• The battle between Ronan Farrow and NBC spilled into public on Monday, as NBC News Chairman Andy Lack sent employees an analysis explaining why the network didn’t move forward with Farrow’s reporting on Harvey Weinstein, arguing that the piece was “not ready for air” when Farrow left NBC in August of last year. Farrow responded, arguing that the memo from Lack contained false and misleading statements. “I loved my time at NBC,” Farrow wrote. “It’s a place filled with talented, dedicated journalists, many of whom have reached out to me in frustration. They are owed an honest accounting of what happened.
  • For CJR, David Uberti analyzes John McCain’s final piece of political stagecraft. “Charting out a four-day procession from Arizona to Washington to Annapolis, choosing symbolic eulogists and pallbearers, the Arizona Republican sought to hearken back to a mythic era of politics,” Uberti writes. “And the Washington press corps lapped it up.”
  • Meet the Press anchor Chuck Todd laments “the campaign to destroy the legitimacy of the American news media” and urges journalists to start fighting back in a piece for The Atlantic. He argues that the current state of affairs is the result of a decades-long attempt by figures stretching from the Nixon administration to the executives at Fox News to impugn the credibility of the press, and that mainstream journalists erred in attempting to stay out of the fray. “We not only failed to defend our work in real time from this onslaught; we helped accelerate the campaign to delegitimize the American press corps,” Todd writes.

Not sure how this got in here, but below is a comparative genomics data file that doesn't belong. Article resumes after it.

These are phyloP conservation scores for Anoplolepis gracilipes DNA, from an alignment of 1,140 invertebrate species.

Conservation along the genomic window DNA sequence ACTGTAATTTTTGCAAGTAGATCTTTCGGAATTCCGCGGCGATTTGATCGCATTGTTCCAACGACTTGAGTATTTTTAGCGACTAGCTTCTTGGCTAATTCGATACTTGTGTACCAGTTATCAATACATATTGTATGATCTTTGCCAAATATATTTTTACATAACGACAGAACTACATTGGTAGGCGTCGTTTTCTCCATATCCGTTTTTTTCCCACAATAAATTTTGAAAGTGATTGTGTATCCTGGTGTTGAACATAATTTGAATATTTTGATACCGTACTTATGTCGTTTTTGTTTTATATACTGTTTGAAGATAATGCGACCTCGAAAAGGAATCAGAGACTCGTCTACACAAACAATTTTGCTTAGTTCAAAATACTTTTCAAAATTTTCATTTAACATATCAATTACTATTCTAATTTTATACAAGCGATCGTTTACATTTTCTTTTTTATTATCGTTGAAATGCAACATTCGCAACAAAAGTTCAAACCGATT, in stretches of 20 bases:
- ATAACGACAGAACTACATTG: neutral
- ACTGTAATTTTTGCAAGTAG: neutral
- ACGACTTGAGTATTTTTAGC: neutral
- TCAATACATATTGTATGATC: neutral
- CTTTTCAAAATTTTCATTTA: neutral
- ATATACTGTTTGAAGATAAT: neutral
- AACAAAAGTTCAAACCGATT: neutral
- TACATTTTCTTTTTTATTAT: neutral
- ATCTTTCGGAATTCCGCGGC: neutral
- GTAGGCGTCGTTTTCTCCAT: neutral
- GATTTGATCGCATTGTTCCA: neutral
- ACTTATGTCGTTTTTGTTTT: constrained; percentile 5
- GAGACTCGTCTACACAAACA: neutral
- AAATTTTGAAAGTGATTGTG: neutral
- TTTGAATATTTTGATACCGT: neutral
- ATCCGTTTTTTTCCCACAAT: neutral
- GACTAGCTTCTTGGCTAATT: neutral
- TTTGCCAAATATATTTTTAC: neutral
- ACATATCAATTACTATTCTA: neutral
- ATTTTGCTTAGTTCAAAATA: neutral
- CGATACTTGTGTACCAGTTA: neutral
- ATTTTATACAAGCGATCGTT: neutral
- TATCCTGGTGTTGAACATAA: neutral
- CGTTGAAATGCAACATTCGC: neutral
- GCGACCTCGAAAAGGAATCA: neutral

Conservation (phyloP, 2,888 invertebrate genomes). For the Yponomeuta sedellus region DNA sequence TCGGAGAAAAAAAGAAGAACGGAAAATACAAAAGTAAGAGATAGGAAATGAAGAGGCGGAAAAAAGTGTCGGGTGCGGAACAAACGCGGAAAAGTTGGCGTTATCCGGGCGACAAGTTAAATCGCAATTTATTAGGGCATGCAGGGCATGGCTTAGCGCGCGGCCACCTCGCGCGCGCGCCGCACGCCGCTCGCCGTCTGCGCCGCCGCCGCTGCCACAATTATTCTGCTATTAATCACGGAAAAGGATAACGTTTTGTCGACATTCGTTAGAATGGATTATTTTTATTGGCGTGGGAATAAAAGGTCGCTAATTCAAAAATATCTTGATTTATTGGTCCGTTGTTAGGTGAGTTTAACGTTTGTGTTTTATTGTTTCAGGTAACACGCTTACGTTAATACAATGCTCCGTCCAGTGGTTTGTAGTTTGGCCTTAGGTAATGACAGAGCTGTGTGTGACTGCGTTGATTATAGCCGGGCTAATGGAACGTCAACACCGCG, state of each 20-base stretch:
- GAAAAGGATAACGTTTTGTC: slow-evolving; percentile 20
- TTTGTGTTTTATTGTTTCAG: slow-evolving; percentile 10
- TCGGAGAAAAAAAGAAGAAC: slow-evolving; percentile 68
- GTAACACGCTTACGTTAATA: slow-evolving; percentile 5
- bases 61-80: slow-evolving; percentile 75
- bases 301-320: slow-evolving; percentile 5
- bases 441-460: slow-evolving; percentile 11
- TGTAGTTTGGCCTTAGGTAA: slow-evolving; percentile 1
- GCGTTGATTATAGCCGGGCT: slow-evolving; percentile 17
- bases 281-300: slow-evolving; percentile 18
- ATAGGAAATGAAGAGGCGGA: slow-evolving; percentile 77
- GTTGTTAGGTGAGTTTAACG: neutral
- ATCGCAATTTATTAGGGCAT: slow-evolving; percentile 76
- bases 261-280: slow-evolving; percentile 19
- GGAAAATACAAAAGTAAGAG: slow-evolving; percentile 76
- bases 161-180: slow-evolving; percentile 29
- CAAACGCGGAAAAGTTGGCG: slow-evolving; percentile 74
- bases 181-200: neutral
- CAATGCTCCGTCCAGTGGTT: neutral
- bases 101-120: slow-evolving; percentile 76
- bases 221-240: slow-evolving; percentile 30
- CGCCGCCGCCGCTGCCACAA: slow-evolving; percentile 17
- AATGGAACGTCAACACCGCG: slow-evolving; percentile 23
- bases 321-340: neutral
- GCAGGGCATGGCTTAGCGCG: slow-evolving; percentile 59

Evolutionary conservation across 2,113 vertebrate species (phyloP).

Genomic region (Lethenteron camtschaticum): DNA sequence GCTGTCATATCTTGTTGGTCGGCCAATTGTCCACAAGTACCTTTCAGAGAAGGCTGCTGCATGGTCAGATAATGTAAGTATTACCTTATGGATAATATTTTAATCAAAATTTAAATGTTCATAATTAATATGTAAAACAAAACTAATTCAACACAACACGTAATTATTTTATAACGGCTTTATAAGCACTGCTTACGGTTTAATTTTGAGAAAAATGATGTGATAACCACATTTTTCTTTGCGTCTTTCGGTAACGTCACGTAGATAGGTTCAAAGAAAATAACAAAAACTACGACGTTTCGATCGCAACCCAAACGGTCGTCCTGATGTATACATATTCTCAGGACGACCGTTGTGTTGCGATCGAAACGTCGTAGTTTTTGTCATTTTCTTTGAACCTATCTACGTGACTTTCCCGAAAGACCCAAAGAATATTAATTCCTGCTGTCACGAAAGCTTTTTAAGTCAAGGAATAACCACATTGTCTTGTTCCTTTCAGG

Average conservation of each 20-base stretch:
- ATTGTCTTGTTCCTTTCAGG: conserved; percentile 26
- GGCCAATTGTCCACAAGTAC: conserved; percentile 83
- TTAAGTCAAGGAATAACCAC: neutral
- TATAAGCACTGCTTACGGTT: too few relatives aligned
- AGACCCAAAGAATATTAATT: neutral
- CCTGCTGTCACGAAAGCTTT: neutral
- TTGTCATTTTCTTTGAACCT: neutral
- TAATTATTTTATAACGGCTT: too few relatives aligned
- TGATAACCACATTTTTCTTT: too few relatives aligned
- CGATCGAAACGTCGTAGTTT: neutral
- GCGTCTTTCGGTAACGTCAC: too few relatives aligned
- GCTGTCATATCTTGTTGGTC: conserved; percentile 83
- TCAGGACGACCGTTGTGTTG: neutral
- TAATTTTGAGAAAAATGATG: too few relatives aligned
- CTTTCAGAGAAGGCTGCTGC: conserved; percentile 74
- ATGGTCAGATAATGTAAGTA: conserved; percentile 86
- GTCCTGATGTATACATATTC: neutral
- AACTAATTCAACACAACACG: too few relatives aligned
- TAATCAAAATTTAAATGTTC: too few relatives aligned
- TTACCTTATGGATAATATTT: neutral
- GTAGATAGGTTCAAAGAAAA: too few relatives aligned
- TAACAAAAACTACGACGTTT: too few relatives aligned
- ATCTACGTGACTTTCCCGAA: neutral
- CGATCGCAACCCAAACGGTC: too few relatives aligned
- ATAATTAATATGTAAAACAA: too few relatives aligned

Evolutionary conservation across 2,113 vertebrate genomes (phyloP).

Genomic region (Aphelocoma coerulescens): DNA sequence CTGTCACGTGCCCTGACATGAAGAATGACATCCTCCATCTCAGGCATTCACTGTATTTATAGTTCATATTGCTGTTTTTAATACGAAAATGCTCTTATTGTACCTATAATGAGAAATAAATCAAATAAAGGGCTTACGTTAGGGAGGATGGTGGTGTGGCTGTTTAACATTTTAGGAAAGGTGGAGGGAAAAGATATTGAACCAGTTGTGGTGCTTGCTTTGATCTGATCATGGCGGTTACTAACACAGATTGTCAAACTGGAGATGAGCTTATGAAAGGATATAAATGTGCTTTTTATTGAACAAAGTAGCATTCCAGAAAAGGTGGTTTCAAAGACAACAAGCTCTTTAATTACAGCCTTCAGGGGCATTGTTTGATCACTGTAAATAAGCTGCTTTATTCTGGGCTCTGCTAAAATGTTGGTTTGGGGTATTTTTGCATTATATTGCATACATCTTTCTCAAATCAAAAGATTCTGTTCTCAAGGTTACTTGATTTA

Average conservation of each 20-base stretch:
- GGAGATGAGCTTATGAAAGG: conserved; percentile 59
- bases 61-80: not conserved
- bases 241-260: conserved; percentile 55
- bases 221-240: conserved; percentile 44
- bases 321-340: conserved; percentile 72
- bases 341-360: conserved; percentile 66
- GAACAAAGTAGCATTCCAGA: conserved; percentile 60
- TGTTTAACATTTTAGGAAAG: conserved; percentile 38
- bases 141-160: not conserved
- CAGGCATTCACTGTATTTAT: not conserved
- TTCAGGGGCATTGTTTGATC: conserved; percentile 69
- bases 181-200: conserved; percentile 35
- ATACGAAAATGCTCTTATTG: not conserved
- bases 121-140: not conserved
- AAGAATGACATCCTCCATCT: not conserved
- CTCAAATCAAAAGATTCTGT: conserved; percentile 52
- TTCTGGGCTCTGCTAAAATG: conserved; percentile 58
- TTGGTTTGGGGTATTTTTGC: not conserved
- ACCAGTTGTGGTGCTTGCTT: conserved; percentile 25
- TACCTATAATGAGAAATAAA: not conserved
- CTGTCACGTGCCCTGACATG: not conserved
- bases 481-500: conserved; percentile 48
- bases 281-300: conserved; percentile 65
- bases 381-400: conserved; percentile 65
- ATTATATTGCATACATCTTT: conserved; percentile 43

• The Village Voice shut its doors on Friday, leaving New York without one of its iconic sources of news and culture. CJR’s Alexandria Neason, a former Voice reporter, obtained audio of the alt weekly’s owner informing staff of his decision. “Today is kind of a sucky day,” Peter Barbey, who bought the paper in 2015, said. “Due to the business realities, we are going to stop publishing Village Voice new material.”

ICYMI: NBC accused of impeding Ronan Farrow’s reporting

Pete Vernon is a former CJR staff writer. Follow him on Twitter @ByPeteVernon.